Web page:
MANILA – The United States government said it would continue to "push back" on Beijing's expansive maritime claims in the South China Sea (SCS) as it outlined its priorities in the Indo-Pacific region.
US State Secretary Antony Blinken, during a speech in Jakarta on December 14, said Washington, DC is determined to ensure the freedom of navigation in the strategic water where more than USD3 million worth of goods pass through every year.
"It’s worth remembering that, tied up in that colossal number, USD3 trillion, are the actual livelihoods and well-being of millions of people across the world. When commerce can’t traverse open seas, that means that farmers are blocked from shipping their produce; factories can’t ship their microchips; hospitals are blocked from getting life-saving medicines," he said.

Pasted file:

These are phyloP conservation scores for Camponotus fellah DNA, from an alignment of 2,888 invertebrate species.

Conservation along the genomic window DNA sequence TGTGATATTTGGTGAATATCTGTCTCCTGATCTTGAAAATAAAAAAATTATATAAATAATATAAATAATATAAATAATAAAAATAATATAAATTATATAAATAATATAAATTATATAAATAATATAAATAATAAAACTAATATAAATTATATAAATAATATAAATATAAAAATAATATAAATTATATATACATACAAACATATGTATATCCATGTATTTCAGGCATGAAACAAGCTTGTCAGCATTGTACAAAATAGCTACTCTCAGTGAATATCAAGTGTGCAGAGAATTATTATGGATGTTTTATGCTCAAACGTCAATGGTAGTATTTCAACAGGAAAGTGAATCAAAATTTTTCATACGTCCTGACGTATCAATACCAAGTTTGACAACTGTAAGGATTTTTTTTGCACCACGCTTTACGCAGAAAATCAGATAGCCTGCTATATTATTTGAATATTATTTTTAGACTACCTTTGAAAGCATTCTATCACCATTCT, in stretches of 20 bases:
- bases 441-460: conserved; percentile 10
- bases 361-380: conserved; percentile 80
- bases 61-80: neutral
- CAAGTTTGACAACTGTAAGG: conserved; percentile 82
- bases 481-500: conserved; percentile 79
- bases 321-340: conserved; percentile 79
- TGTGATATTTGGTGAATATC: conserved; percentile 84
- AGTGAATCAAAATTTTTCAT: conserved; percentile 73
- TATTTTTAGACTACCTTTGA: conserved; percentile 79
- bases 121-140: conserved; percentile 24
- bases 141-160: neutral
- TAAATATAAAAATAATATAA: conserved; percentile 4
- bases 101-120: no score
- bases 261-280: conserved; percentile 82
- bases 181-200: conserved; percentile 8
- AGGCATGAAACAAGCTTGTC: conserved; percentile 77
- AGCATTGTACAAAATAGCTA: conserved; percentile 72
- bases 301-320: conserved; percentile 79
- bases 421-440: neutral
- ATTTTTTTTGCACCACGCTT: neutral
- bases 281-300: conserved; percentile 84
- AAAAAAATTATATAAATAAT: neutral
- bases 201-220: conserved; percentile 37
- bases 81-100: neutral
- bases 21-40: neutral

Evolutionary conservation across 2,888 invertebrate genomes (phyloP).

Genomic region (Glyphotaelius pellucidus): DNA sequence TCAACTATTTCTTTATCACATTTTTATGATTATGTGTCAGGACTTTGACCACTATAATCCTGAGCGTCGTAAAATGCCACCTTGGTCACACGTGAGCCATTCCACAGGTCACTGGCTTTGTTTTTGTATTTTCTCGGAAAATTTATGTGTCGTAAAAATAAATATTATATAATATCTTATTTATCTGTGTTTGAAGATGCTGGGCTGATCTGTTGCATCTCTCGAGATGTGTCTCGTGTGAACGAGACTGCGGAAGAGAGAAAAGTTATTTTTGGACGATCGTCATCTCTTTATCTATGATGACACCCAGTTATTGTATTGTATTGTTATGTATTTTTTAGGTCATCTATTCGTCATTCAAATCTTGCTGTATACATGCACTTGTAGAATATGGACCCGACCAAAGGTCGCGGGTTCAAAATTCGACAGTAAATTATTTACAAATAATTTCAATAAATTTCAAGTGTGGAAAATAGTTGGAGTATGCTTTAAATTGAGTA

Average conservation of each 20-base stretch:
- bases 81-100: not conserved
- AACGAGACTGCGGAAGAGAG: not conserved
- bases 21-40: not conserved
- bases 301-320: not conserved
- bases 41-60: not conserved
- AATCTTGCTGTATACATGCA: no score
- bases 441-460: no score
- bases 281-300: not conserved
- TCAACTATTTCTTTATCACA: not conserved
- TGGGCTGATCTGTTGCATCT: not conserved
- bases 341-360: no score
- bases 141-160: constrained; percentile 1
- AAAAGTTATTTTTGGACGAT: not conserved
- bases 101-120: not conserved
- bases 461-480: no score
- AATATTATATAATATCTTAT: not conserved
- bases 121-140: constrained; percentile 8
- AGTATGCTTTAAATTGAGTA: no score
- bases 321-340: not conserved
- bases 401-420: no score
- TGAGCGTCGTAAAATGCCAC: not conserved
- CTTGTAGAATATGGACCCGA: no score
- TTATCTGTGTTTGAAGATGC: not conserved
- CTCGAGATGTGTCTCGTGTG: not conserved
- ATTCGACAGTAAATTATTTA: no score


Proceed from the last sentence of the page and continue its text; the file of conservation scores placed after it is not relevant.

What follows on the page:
Blinken also reaffirmed the 2016 arbitral ruling that rejected China's nine-dash line in the region.
"Five years ago, an international tribunal delivered a unanimous and legally binding decision firmly rejecting unlawful, expansive South China Sea maritime claims as being inconsistent with international law. We and other countries, including South China Sea claimants, will continue to push back on such behavior," he said.
The US, he said, would forge "stronger connections" within and beyond the region and deepen its treaty alliances with Japan, the Republic of Korea, Australia, Thailand, including the Philippines.
China, the Philippines, and several littoral states are locked in a territorial dispute over the South China Sea.
At the recent Asean-G7 ministers meeting, Foreign Affairs Secretary Teodoro Locsin Jr. said "recent incidents and the heightened tension" in the area remain a serious concern.
He noted that Manila has fired diplomatic protests for every incursion and opposed the application of China’s Coast Guard Law beyond the limits of its maritime entitlements under the 1982 United Nations Convention on the Law of the Sea. (PNA)